In 2018, you were crowned Bikingman World Champion and rode 700km in 51 hours. What kind of training did you do for Bikingman?
I did three Bikingman events in 2018 – what an awesome event and race! The craziest one was the last one in Taiwan which was 1200km of cycling and 20,000m of climbing, non-stop and self-supported, with some parts of it in the jungle.
Actually, Bikingman was part of my training for Enduroman Arch to Arc. I was using the long ride during Bikingman as the long duration effort for Arch to Arc, so I didn’t really train for it. But if I’m doing some next year and want to be more competitive, yes, for sure, I will work more on intervals and strength session.
Your run to Dover took 18:33 hours. How did you prepare for this in training?
I didn’t really train for this long run, although I had done a 72km race and one 100km event. I was running 70km a week in training, I would say. That would include one marathon, some speed and a shorter session.
What was the toughest aspect of your Arch to Arc training?
Normally, recovery is part of the process to become stronger. You cannot be faster or improve if you don’t rest. But for A2A it was a bit different because the volume of training was very high and I had to train on a tired body. Also having no life for 7 months and staying productive at work [was a challenge.]
Did you do anything to prepare for the sleep deprivation of Arch to Arc?
Of course. Sleep deprivation was the key to my success. I practiced during the Bikingman races, made some mistakes such as no sleep versus 1 hour’s sleep to find the balance. I did a lot of night training and also three race simulations on the weekends: 8-10 hour walk/2-hour sleep/run for 8-10 hours/swim/2-hour sleep/ 8-10 hour bike.
In July 2018 your first attempt at the Enduroman Arch to Arc was cut-short by officials due to the tides in the English Channel. How did you deal with the disappointment of ending it early?
My mountaineering experience helped… it is what it is, it wasn’t my day, you cannot fight against the elements.
On your second attempt, how did you feel during the run from London to Dover? Was it difficult staying focused when running in the dark?
Second attempt was a nightmare. The gear I needed, my passport, and everything in the car was stolen at the start of the run (Perrine’s support car was broken into). I had to manage the bank issues and passport on the phone while I was running, so I forgot to drink and eat, and I hit the wall after a few hours.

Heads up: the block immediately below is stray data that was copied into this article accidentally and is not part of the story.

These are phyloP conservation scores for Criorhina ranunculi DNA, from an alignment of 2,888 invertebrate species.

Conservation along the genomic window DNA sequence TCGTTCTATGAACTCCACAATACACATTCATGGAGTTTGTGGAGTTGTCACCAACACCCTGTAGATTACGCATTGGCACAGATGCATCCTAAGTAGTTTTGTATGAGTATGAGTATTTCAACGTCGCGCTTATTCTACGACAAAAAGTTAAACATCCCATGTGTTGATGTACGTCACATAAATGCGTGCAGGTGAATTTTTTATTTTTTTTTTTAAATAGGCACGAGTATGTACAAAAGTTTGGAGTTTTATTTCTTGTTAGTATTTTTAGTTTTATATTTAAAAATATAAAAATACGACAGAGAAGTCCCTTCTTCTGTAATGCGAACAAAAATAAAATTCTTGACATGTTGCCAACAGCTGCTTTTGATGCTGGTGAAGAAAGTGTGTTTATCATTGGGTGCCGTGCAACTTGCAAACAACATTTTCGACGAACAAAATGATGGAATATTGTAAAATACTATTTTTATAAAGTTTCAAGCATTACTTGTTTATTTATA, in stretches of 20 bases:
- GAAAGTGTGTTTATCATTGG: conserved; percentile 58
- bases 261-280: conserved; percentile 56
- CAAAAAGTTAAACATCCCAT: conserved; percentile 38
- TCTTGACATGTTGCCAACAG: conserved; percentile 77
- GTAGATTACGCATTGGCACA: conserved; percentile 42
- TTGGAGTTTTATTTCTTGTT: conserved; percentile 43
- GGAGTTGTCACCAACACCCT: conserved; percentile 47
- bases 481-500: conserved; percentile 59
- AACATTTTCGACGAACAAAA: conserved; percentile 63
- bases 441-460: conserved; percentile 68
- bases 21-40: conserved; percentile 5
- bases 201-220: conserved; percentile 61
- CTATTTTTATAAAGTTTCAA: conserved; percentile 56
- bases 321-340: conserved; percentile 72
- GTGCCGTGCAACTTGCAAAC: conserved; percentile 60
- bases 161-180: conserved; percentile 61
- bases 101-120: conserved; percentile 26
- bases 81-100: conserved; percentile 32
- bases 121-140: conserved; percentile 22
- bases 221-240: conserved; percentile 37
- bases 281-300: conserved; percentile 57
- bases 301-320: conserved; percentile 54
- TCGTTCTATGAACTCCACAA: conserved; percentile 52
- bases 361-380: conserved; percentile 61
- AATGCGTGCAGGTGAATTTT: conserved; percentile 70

On my first attempt, I did the run in 16 hours; it was so easy. The second attempt was horrible – my mind wasn’t where it needed to be. My coach and race organiser lost their passports too, so we weren’t sure they could come on the boat, so I started to panic. Then I had to calm down and keep running in the dark without my own equipment.
What did you eat, and how often did you eat during your run?
I ate normal food such as sandwiches and potatoes every 10km.
How were you feeling by the time you got to Dover with the swim ahead of you? Did you have any time to rest?
So, as I said the first time I attempted A2A, I arrived in Dover after 16 hours of running feeling fresh like a daisy. Because of all the challenges on the second attempt, I was late on schedule and was feeling very down… It was 5am and I told my coach: ‘I’m not gonna make this… I will make it to Dover but I will be destroyed.’
Then I remembered the basic rule of ultra endurance: you never know how you will feel in one hour – things can change very quickly. I decided to sleep for an hour to calm down, and when I woke-up I was perfectly fine, feeling great again, so I ran to Dover, slept for 2-3 hours and was in a fantastic shape for the swim.
Did you have to battle any mental fatigue during the swim?
For some stupid reason I was persuaded that as I’d had horrible weather the first time, it would be easy the second time! I started swimming and people were like: ‘What a fantastic day, the Channel is a lake today!’ After 30 minutes, the wind started and it was very bad conditions again. This time I just didn’t say anything and fought at each stroke swimming through the night, but in the morning the current was very strong. It took me four hours to land. My arms were so painful I had tendonitis. I was mentally not in good situation, but coach found the right words and then I was totally goal-oriented and swam to the coast.
Were there any tough moments on the bike or could you see the world record in sight?
Between you and I, my goal was to beat the male world record. But because of the bad conditions on the swim I knew that I had lost the male record, but there was still the female one. I decided not to sleep after the swim, because I wanted to be on my bike.
Amazing! More recently you finished the Oman by UTMB race. How was your experience?
I was so technical. But I loved it. I just did it because it was in Oman, close to Qatar. But I’m not a trail runner, you know. This one was mental – 140km with 8000m of elevation but it was mostly rock climbing so it took forever. Only 40 per cent finisher. Crazy, but awesome! I’m pretty sure that I will do more trail running.
I guess what I love the most about ultra-running, cycling and swimming is just going through the night in nature, seeing the sunset and sunrise. I feel so blessed and grateful. I’m telling myself that I am the luckiest girl in the world.
What are your plans for the off-season and what events are in the pipeline for 2019?
Off season with family. And 2019… One extreme triathlon in Chamonix, a couple of ultra-trail running events, a few ultra cycling races, and a solo cycling expedition project…
What are your favourite items of kit for training and racing?
Well, apart from that I am in love with my bikes and I talk to them, I love my Rapha cycling kits.
Are you sponsored by anyone right now?